This article argues that we should examine Chicana/os in relation to other racialized groups in order to develop a fuller understanding of how racial categories form and operate. The article highlights different models of relational work by examining key works in Chicana/o history that have employed such a relational methodology. In addition, the article demonstrates how we can use organizing principles besides race to find links between racialized groups. Lastly, the author revisits key events in Chicana/o history, examining them through a relational lens, to demonstrate what may be gained through this methodology.
Research Article| November 01 2013
Examining Chicana/o History through a Relational Lens
Pacific Historical Review (2013) 82 (4): 520–541.
- Views Icon Views
- Share Icon Share
- Search Site
Natalia Molina; Examining Chicana/o History through a Relational Lens. Pacific Historical Review 1 November 2013; 82 (4): 520–541. doi: https://doi.org/10.1525/phr.2013.82.4.520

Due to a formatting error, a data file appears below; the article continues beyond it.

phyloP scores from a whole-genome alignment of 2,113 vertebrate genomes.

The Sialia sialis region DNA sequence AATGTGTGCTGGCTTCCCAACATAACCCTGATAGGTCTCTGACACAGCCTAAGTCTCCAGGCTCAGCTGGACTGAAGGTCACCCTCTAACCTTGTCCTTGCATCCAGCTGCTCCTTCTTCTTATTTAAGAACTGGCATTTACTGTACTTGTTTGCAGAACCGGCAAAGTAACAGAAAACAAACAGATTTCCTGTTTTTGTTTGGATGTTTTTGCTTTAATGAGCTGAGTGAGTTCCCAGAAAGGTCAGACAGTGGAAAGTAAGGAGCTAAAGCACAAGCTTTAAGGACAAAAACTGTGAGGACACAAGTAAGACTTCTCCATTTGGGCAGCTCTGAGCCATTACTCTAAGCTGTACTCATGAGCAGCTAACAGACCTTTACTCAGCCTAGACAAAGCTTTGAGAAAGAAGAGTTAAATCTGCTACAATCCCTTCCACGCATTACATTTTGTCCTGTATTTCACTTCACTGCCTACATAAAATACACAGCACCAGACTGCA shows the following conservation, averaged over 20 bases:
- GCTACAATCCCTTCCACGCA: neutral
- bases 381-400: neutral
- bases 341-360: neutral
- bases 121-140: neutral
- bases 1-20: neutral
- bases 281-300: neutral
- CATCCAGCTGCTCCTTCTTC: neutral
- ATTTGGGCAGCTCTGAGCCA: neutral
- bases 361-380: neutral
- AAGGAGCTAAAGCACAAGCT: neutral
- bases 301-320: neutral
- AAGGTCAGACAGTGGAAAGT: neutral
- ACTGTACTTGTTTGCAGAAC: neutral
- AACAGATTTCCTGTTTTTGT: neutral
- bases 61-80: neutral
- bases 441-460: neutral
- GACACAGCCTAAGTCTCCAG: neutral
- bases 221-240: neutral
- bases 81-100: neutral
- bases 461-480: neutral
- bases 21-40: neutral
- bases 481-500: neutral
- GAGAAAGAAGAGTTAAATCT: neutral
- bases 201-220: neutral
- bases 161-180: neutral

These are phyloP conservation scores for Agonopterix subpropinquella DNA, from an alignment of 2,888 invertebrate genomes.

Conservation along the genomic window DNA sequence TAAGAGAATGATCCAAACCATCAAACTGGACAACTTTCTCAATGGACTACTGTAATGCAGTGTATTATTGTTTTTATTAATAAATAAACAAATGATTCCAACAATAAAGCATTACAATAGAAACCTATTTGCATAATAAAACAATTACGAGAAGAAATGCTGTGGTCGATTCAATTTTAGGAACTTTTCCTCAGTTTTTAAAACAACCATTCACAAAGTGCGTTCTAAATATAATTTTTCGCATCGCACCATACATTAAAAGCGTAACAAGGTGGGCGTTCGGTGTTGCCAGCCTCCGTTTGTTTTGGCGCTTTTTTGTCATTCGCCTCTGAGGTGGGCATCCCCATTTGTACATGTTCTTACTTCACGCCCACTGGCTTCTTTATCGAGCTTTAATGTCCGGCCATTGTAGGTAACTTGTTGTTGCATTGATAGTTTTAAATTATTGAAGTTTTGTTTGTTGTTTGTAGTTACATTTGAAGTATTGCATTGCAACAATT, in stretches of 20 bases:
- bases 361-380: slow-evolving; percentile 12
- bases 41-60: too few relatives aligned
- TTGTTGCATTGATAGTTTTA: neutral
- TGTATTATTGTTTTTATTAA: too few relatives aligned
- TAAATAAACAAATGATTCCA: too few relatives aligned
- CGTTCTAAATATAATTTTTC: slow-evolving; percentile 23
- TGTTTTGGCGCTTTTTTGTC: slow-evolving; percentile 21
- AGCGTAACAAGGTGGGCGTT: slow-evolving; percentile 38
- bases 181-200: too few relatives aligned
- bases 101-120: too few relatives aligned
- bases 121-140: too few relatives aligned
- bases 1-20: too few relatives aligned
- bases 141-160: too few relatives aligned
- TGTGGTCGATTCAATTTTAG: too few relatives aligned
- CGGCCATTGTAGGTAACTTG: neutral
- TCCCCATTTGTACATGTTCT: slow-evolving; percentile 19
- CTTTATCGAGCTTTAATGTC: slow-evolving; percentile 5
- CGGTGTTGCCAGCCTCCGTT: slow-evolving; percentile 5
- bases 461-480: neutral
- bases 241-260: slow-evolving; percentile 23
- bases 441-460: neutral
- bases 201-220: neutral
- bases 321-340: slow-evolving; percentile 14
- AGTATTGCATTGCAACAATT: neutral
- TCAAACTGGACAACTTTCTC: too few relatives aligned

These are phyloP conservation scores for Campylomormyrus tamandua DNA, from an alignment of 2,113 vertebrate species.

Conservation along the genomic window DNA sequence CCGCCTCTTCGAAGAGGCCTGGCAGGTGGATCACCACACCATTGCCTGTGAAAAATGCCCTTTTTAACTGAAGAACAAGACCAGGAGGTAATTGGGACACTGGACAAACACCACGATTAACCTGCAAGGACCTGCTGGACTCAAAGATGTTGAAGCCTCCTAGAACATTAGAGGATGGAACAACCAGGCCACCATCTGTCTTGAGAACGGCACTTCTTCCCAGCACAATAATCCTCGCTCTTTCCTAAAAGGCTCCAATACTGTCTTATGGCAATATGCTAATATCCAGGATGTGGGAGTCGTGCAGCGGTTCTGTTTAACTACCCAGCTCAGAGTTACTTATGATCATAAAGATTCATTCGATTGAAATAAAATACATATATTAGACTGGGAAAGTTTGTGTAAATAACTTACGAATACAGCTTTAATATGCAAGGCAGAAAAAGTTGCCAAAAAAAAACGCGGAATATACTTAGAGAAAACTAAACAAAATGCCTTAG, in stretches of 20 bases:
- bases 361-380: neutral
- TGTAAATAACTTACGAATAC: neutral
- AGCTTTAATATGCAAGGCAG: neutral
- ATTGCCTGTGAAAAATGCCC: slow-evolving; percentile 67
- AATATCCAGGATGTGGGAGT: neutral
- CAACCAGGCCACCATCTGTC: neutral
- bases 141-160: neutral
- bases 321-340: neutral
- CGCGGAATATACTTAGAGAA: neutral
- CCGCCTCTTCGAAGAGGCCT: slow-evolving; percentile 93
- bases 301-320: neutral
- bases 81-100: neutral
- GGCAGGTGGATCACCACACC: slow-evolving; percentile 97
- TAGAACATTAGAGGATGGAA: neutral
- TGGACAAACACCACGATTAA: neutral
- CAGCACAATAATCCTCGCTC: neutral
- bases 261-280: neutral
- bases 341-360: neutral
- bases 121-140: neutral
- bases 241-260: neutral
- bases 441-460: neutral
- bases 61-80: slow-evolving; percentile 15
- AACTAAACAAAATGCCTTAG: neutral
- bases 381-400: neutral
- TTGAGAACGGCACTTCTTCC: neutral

Download citation file:
Citing articles via
Review: The Chinese and the Iron Road: Building the Transcontinental Railroad, edited by Gordon H. Chang and Shelley Fisher Fiskin; Ghosts of Gold Mountain: The Epic Story of the Chinese Who Built the Transcontinental Railroad, by Gordon H. Chang; Chinese Railroad Workers in North America Project, by Gordon H. Chang et al.
Review: In Search of Our Frontier: Japanese America and Settler Colonialism in the Construction of Japan’s Borderless Empire, by Eiichiro Azuma; Liminality of the Japanese Empire: Border Crossings from Okinawa to Colonial Taiwan, by Hiroko Matsuda; The Making of Japanese Settler Colonialism: Malthusianism and Trans-Pacific Migration, 1868–1961, by Sidney Xu Lu; Unsustainable Empire: Alternative Histories of Hawai‘i Statehood, by Dean Itsuji Saranillio